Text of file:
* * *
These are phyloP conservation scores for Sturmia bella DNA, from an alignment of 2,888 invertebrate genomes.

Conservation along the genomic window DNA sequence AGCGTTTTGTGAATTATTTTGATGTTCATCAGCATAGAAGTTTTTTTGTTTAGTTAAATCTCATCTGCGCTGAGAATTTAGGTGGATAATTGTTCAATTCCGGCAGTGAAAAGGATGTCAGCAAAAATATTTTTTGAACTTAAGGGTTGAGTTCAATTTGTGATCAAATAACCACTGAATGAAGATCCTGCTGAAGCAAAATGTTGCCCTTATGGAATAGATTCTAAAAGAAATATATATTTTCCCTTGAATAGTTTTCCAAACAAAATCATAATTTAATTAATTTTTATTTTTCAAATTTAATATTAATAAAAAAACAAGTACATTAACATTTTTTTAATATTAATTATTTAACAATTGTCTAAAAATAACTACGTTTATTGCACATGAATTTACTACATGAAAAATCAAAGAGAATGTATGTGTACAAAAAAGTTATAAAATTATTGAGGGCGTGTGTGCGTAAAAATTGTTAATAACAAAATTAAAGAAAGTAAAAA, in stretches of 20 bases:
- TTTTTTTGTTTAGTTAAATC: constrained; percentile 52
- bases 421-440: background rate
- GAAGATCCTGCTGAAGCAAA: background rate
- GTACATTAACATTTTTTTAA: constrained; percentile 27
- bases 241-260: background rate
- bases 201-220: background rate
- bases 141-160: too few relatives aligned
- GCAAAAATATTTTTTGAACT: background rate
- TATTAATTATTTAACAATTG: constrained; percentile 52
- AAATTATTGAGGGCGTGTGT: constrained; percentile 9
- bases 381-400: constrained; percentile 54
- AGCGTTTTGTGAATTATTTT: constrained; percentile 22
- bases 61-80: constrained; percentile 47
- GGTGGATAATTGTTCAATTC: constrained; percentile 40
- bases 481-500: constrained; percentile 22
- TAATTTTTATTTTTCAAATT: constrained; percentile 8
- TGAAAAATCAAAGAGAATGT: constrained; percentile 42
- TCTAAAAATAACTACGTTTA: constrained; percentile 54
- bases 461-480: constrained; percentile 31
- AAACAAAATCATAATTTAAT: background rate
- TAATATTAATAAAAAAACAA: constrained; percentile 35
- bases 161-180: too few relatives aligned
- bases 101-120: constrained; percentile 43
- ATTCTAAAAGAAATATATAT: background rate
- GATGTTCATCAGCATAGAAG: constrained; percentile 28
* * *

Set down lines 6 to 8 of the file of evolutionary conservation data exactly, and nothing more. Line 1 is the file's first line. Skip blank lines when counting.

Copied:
- GTACATTAACATTTTTTTAA: constrained; percentile 27
- bases 241-260: background rate
- bases 201-220: background rate